As a millennial and the older brother of my sister Janey, I have surfed the internet countless times, and I often find myself drifting to articles about autism and other mental illnesses (if one classifies autism as a mental illness, a debate which I will not get into right now!), partly out of my own curiosity, and partly as a way to understand the difficulties that Janey faces. One thing that always strikes me is the amount of lists, sometimes poorly compiled, of famous individuals who people speculate had autism or other mental disorders. People say that Albert Einstein, Thomas Jefferson, Alan Turing, Vladimir Putin, William T. Sherman, and even Abraham Lincoln could have had or have autism. I am not sure if the people compiling these lists are psychiatrists, but they do have a goal in mind.
I think that it is out of a genuine compassionate desire that people say that truly remarkable individuals throughout history have had difficulties such as autism. Countless movies such as The Aviator, The Rain Man, and A Beautiful Mind attempt to chronicle remarkable individuals’ lives and document their struggles with mental illness. Even avenues such as YouTube seem to eschew this benign praise and recognition of remarkable people with mental differences, as evidenced by videos such as “Jake, Math Prodigy Proud of his Autism”. And while drawing a correlation between something like autism and outstanding achievement or skill tries to empower the autistic community and other communities scarred by prejudice against people with disabilities, the extent of these correlations in modern media obscure a critical struggle of people and families of people with disabilities: the agonizing pain of the disability itself.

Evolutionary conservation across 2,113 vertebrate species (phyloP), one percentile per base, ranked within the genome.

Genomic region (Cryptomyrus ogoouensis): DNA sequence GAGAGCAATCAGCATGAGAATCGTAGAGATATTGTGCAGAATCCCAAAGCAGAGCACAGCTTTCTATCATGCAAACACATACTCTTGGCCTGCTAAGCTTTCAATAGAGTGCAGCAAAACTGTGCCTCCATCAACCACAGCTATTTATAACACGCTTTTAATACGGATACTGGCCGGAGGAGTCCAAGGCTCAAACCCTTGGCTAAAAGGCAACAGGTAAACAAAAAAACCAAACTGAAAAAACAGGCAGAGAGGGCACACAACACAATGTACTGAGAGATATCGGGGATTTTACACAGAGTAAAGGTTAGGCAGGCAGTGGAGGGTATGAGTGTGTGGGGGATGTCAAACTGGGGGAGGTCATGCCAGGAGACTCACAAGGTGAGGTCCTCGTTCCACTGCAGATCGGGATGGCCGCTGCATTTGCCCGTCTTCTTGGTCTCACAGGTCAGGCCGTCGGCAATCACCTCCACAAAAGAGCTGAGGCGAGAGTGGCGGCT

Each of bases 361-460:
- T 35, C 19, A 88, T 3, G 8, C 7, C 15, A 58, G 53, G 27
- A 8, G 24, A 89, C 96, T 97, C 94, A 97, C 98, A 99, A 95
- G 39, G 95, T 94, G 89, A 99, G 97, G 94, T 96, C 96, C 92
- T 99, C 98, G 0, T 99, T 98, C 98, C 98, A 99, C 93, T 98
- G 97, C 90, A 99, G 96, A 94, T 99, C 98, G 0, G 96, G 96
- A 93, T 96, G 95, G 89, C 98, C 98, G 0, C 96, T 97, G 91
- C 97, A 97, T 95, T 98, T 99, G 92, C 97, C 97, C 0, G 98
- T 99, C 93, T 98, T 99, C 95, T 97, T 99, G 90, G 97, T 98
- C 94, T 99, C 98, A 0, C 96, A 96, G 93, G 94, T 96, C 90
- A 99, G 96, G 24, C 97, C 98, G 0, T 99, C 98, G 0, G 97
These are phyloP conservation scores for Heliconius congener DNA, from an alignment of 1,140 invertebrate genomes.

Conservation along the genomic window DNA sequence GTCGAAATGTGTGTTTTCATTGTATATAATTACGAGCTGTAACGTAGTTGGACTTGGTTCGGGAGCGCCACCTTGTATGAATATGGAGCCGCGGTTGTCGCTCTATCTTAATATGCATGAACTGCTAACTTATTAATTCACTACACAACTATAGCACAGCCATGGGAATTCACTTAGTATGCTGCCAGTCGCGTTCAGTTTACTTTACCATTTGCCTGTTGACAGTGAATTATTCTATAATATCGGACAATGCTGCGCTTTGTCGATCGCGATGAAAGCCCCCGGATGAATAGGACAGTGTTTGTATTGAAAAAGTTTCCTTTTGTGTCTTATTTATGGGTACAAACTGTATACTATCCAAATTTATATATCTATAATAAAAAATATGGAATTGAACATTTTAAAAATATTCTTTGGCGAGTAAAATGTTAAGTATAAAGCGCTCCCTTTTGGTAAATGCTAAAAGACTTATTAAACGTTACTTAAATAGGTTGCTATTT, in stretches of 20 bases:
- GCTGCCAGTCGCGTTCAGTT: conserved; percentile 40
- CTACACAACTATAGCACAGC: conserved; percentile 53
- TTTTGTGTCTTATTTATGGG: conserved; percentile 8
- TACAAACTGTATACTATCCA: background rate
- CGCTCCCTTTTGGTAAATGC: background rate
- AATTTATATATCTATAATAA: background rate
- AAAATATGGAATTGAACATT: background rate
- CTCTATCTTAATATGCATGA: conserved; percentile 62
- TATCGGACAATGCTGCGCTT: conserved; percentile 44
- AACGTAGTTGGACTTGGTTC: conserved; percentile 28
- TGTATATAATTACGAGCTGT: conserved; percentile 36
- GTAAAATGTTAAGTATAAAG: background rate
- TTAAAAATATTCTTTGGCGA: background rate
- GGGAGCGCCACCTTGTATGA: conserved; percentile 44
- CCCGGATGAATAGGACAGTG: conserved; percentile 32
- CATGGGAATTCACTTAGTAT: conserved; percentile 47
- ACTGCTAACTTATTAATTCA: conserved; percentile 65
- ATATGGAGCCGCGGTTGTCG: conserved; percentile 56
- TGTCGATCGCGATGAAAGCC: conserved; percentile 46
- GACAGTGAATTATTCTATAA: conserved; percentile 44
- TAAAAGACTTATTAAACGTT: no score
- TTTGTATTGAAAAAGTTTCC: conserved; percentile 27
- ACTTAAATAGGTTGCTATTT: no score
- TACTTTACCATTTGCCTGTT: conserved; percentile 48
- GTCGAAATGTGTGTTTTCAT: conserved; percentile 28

Sure, I concede that perhaps Albert Einstein had autism, or that Howard Hughes had OCD, and these two disorders probably shaped the greatness they became know for. Yes, sometimes individuals with autism achieve great fame and recognition and thus empower other autistic individuals and their families. I know all of these things to be very true. But, pain is the hallmark of any disability, and autism is no exception. Howard Hughes may have created spectacular movies, but he also suffered enormous pain everyday from his brain’s unrelenting desire for cleanliness and compulsion. Similarly, autistic prodigies such as Daniel Tammet can learn the Icelandic language in a week, but suffer tremendous pain in what for “neurotypical people” are everyday social interactions.
I know I may come off as stiff, formal, and academic right now, and in many ways I am. But what I have said resonates deeply with me and how I view my sister Janey. When my mother tells other people that Janey has autism, I want people to realize that that means Janey lives with constant, unrelenting pain everyday. Things that most people take for granted such as speech are tremendously difficult for Janey, and thus she tries to cope through screaming agony or what a parent who has not experienced autism first-hand might call “misbehavior” or even more disparaging, “bad parenting” (PLEASE never say that last one to my mom!). Janey cannot express even a simple desire for something like food easily. Partly out of our human nature and our frustration for Janey, the entire Amara family is profoundly affected by the chronic disability that Janey has called autism. Yes, she shows a passion for music, but that doesn’t mean she’s playing Carnegie Hall on the weekends. If you take anything away from this entry, it’s this: when you learn my little sister Janey has autism, don’t let the first thought in your head be the misconception that Janey is a savant with almost magical abilities. Let the first thought be that Janey, like millions of other autistic people and other people with disabilities, suffers tremendous, chronic pain everyday from her disability and this pain has profoundly shaped her life and the lives of her loved ones.